Wednesday School/Confirmation Class began today. We have two classes divided by grade. 3rd-5th grades are taught by Dawn N. 6th-8th grades are taught by me.
These are my students: Louisa, Whitney, Shane, Matthew, Brieley, and Jake.
We begin with a general gathering and evening devotion using Compline or Vespers, singing the hymns they memorize for Sunday School and for Wednesday School. At each of these general worship sessions we go through an entire section of Luther's Small Catechism in responsive reading. I select a section that we will repeat for about 5 weeks. This helps the kids greatly in their memorization and recall of the Small Catechism.
After devotion we go to our two separate classes. The focus of the 3rd through 5th grade classes is to get them to know the Small Catechism so well that when they reach my Confirmation Class they don't have to memorize it but can recite it without any problem. That's a basic requirement for entrance into Confirmation Class. The lower level lessons focus on memorizing each Commandment, Article, Petition, etc. and showing the student where these come from in the Bible through Bible lessons, and having the kids memorize hymn verses where these parts of the Catechism are applied to them in worship.
The upper level, the Confirmation Class, goes into exploring and learning each aspect of the Catechism and where the Bible teaches these things, how they are taught in Luther's Large Catechism, how they are applied through the proper distinction between Law and Gospel (Using "God's No and God's Yes" the condensed version of Walther's "Proper Distinction"), and how the liturgies we use keep them focused in these central articles of the Christian faith. This last goal is accomplished by reading through each of the worship services we use and learning where those parts of the worship services are drawn from Scripture and why they are arranged the way they are.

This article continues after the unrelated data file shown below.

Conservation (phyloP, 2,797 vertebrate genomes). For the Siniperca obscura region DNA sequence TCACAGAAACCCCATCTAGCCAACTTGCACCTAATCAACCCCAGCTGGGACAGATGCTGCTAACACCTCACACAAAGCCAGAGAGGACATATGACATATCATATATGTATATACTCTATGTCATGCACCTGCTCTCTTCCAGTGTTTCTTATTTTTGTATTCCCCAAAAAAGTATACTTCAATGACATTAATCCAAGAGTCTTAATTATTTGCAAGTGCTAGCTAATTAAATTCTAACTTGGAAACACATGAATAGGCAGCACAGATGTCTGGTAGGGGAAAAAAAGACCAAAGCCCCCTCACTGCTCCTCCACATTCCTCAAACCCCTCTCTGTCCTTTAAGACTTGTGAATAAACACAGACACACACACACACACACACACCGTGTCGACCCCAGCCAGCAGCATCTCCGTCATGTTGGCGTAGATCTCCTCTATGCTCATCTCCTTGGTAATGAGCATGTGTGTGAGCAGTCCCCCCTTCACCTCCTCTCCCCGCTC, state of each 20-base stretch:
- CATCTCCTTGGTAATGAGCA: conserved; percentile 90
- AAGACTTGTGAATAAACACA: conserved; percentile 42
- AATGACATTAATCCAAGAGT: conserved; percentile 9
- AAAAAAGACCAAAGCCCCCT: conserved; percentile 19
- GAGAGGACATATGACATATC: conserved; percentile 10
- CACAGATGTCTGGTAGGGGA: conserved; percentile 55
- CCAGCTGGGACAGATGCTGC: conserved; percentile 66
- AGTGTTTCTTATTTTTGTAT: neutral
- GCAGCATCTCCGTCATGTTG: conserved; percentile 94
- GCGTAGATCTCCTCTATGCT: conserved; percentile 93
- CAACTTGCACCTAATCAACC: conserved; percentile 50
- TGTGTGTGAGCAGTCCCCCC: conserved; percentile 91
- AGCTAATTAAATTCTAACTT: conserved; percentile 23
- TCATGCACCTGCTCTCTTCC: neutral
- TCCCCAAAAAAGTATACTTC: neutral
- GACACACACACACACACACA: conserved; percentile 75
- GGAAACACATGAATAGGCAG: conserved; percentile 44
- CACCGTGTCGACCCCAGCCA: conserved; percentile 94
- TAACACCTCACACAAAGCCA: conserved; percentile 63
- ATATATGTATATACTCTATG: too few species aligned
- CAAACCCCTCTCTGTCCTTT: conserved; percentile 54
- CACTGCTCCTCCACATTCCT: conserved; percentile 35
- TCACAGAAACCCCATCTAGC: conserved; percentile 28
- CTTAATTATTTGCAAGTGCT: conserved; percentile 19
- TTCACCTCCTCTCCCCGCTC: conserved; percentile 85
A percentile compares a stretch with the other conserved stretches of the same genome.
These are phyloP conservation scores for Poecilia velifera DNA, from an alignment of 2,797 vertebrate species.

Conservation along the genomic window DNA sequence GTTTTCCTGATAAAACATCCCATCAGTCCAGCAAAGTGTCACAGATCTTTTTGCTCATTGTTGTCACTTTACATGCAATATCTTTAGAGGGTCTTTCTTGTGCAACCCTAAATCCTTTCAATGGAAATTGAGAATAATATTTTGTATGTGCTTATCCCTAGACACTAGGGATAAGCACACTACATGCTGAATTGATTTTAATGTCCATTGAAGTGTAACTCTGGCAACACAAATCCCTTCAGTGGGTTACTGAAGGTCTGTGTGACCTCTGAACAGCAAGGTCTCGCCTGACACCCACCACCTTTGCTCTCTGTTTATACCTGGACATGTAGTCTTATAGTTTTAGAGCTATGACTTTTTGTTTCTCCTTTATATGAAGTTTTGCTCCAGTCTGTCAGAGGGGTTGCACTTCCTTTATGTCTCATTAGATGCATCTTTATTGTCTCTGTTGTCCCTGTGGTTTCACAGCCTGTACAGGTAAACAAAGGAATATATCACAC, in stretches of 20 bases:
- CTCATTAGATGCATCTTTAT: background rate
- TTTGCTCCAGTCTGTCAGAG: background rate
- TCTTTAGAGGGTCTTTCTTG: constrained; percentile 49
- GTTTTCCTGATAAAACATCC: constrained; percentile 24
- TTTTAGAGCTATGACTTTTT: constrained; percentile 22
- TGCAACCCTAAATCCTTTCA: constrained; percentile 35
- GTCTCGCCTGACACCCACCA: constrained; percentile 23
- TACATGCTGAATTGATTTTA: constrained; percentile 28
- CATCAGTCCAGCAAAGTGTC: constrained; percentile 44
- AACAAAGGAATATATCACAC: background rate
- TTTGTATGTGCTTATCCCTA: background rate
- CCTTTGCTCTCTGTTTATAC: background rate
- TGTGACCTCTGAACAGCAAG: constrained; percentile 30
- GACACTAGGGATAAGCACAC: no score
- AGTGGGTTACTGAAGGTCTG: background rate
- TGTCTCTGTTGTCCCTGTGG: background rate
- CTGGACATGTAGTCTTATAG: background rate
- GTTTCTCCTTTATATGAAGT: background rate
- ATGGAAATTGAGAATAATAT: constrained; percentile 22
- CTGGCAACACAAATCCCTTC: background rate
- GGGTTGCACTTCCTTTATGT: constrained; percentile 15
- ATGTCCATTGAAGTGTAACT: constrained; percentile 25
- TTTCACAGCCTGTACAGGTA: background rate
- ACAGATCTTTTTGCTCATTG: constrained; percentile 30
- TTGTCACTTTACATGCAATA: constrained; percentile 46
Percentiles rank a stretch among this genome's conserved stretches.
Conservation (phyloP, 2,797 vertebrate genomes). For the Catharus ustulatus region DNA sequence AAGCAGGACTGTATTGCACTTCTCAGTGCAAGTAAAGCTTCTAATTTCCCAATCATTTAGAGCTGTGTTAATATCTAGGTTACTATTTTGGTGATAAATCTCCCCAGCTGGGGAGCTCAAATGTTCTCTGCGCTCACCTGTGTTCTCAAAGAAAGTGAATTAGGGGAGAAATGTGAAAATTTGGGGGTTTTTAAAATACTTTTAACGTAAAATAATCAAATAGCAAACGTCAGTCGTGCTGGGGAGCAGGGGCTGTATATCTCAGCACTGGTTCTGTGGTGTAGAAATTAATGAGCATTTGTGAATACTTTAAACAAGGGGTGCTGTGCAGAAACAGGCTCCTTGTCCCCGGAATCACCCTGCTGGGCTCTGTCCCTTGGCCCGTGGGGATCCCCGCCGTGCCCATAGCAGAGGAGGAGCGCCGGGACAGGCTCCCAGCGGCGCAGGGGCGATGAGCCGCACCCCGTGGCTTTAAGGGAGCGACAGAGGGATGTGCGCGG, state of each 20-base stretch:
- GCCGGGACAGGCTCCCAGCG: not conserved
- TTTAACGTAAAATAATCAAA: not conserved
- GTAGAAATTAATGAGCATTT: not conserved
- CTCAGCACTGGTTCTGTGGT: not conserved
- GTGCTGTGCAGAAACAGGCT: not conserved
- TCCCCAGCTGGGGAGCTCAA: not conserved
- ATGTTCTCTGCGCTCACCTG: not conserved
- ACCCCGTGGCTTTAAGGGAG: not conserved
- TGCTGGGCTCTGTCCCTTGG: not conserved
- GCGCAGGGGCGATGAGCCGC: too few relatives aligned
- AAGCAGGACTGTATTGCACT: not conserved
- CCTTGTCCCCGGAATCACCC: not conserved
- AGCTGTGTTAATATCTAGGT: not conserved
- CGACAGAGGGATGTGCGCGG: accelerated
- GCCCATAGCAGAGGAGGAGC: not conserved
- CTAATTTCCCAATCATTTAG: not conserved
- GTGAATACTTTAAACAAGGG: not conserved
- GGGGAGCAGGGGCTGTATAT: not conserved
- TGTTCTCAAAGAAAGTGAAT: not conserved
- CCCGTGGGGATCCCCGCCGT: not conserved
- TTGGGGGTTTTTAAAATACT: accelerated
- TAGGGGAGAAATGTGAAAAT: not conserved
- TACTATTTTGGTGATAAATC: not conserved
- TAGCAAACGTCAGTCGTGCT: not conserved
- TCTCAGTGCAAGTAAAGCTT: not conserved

The whole goal of these classes is to enable the student to know enough and understand enough so that he or she may make the judgment as to whether or not he or she is ready to take up self-examination for the Lord's Supper and become a communicant member of our congregations. We do not want us or our children to fall under God's judgment against those who cannot examine themselves. (I Cor. 11)
Now, consider all that we put ourselves through before we allow ourselves to go to the Lord's Supper. It's ironic that we will occasionally have guests who will be offended that we have closed communion. The guests come with their own preconceived notions of what Communion means, they don't care to ask what Scripture says, and they think we're too harsh or unfriendly for not communing them.
We're not being unfriendly. We are loving them. If we have no idea what faith it is they hold we don't want them to incur God's wrath by abusing the Supper. That's why we work so long and hard with ourselves and our own children. Out of love for them, for God, and out of respect for God's own judgment we desire to prevent harm and sin.
For more information on Closed Communion click this link.
So today's class began with a random examination on the parts of the Catechism. After 20 minutes of going through the Small Catechism we went to our class table and started the new lesson, learning the hymn, and delving into Scripture on the topic of Prayer.
The three new students were a bit taken back by the amount of memorization I assigned. The second and third year students told them that this was a light load for this week. I don't know if that helped the new students much. We'll see how they do.